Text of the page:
Microsoft is well known for shoving products like its Edge web browser and Bing search engine under our noses at every given opportunity. But some folks are only just discovering that the software giant is happy to pay users to use its services, for example, offering Minecraft ‘Minecoins’ to users who make the switch – a marketing tactic that appears to set its sights on a younger audience.
Getting paid to use Edge or Bing isn’t a new thing – Microsoft Rewards have been offered for a few years now and reward users with points for using the products for an extended duration of time.
Right now, the Microsoft Rewards website (opens in new tab) states that you can earn five points per search on Bing, and these points can then be exchanged for other rewards such as gift cards or vouchers for various retailers like Starbucks or Amazon.
This isn’t even the first time Microsoft has attempted to use gaming to entice Windows 10 and Windows 11 users to jump ship, as points can be exchanged for Xbox gift cards, Game Pass Ultimate and even other in-game currencies such as Roblox's ‘Robux’, and its worth mentioning that Microsoft rewards have been offering Minecraft related content for a while.
Reddit user u/TrueTech0 posted a screengrab of a marketing box onto the PCMR forum showing that, in this instance, you’ll be rewarded with 330 Minecoins if you join the rewards program and use Bing on the Edge browser for five days.
- Check out our list of the best Minecraft server hosting (opens in new tab)
microsoft_are_literally_paying_you_to_use_edge from r/pcmasterrace
These ‘Minecoins’ are used to buy custom content on the Minecraft Marketplace, but only if you use the Bedrock version of the game. For Java users, you can mod the game for free with online downloads, something that Bedrock users can’t do, but Bedrock does have a few advantages – namely raytracing capabilities and lower system requirements.
This also means that the player-base of Bedrock tends to be younger than those on Java servers, given the game will run on just about anything. But while marketing software to children using in-app currencies seems like an immediate red flag, there’s a gray area to all of this. After all, plenty of adults play Minecraft and Roblox too, but it’s hard to see that this won’t appeal to kids who don’t have access to real-world money in order to buy in-game currency.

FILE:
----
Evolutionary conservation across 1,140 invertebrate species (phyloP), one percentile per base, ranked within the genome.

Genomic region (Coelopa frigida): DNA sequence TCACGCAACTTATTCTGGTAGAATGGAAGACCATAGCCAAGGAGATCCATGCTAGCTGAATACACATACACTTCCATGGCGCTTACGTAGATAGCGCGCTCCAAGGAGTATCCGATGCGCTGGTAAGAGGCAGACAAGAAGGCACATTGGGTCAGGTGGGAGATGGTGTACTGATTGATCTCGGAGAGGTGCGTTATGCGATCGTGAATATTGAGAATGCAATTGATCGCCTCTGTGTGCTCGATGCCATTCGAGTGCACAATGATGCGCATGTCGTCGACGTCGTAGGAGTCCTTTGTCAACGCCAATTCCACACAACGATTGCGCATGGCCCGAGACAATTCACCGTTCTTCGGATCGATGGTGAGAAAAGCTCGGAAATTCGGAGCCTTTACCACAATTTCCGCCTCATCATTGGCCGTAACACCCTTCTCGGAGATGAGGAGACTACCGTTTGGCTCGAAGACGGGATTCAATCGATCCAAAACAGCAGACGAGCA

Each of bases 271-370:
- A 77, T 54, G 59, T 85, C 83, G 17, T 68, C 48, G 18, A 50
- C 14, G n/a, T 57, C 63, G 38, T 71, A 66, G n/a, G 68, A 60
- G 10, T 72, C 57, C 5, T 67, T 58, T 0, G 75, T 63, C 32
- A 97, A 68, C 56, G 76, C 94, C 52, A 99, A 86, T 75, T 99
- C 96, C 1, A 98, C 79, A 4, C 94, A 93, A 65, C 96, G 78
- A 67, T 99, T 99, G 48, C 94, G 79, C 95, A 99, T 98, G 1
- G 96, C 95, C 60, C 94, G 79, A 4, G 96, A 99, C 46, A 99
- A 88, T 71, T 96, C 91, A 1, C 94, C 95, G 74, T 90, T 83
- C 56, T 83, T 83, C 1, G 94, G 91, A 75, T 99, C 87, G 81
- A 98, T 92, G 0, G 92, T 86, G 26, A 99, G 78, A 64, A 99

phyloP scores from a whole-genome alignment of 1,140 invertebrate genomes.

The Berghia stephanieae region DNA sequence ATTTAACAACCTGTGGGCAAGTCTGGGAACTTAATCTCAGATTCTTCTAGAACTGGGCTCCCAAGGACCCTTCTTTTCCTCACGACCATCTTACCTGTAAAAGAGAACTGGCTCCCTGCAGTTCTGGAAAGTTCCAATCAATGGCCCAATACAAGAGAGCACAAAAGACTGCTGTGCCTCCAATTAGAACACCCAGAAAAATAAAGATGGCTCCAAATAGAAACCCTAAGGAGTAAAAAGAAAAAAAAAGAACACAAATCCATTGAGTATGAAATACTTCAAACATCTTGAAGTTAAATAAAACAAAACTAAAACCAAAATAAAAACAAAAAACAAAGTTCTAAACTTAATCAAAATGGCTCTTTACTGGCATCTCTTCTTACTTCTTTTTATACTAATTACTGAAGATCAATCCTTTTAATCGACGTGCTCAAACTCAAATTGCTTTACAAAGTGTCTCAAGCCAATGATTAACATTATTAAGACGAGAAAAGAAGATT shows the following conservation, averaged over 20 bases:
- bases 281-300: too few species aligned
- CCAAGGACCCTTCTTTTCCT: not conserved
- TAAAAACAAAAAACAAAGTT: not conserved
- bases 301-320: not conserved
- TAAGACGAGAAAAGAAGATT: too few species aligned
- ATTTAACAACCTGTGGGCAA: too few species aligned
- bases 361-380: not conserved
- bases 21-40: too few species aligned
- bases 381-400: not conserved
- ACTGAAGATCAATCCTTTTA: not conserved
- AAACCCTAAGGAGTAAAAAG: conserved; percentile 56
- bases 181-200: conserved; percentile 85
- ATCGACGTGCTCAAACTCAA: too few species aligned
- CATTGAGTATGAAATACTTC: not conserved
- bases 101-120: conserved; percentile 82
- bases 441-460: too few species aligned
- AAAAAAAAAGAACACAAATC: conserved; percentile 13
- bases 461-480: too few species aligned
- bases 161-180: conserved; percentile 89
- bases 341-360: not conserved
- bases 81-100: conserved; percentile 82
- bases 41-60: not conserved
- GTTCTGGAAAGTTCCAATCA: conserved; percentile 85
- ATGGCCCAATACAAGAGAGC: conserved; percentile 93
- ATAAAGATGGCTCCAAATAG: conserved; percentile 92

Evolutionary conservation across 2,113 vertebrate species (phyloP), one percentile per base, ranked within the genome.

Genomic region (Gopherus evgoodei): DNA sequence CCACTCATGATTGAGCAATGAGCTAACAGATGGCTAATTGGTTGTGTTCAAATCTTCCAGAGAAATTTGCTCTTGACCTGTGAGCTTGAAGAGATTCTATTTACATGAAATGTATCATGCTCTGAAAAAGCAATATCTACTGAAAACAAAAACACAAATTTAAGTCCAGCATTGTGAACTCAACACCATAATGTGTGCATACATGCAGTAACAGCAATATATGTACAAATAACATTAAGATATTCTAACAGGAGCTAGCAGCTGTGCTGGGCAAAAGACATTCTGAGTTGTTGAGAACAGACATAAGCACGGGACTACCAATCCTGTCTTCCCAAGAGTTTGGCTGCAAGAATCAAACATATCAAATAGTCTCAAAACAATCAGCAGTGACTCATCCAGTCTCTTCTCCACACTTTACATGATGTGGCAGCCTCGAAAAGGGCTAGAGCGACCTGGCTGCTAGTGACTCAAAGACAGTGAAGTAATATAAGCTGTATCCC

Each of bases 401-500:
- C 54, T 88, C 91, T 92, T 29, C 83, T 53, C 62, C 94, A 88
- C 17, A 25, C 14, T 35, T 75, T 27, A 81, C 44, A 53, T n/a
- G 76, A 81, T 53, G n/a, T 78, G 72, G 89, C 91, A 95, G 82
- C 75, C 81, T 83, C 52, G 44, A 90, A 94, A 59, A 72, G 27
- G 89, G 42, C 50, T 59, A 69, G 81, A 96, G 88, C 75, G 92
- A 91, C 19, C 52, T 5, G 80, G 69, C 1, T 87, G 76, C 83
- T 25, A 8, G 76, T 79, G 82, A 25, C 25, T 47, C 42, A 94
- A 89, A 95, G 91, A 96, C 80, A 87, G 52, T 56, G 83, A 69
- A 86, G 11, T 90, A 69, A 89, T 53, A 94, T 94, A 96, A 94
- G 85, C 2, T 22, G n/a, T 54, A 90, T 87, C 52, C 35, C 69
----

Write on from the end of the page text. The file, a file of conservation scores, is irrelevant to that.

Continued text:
Data is a girls best friend
Microsoft isn't trying to market these rewards to kids like some rampant supervillain though - marketing is marketing at the end of the day, and that doesn't stop when it comes to children's interests, as we can see from other industry ads, from cereal and fast food to YouTube channels.
It does beg the question though: what does Microsoft gain from claiming market share on a free-to-use service? The answer is actually simple - it's information.
Your data is valuable, so it's hardly surprising that the likes of Google and Microsoft are so intent on retaining users, but it's unlikely that this kind of marketing is nefarious in any way, even if it feels morally ambiguous. Google Chrome collects some your data too, as does almost every other web browser, unless you hunt out a specialized one to prevent that from happening or disable data syncing in the settings where available.
Younger children may also not have the technical skills to follow on-screen instructions to make the switch. But given how quickly they can pick up on how to use devices I wouldn’t say that’s much of a preventative – I clearly remember installing using proxies to access flash games on my school computers when I had barely hit puberty, and Microsoft easily guides you through making a switch should you read any of its marketing material.
It's probably nothing to worry about
Still, I’m hesitant to villainize Microsoft for any of this because it’s not really going above and beyond what its competitors are doing in regards to data collection – the only difference is, you can get something in return, arguably for free if you don’t believe your data has any value.
Microsoft rewards are restricted to US residents (excluding Puerto Rico) but if you’re happy to install the Edge web browser and set your default search engine to Bing you could make a humble sum of cash (in voucher form) simply by using your device as normal.
If you do allow younger children access to your personal devices, make sure you have filters or parental settings in place though, as Bing is well known as a preferred browser to find… ahem, adult content, and these rewards will be linked to your personal Microsoft account.
There’s the additional benefit that Edge is actually a fantastic web browser these days, especially if you’re migrating from Chrome – they both run on Chromium so they support many of the same extensions, and Edge doesn’t hog as much of your memory.
Just remember that it's a personal choice which of the best browsers and search engines you install, so don’t let Microsoft’s heavy-handed marketing tactics push you into anything unless you’re keen on cashing in some point.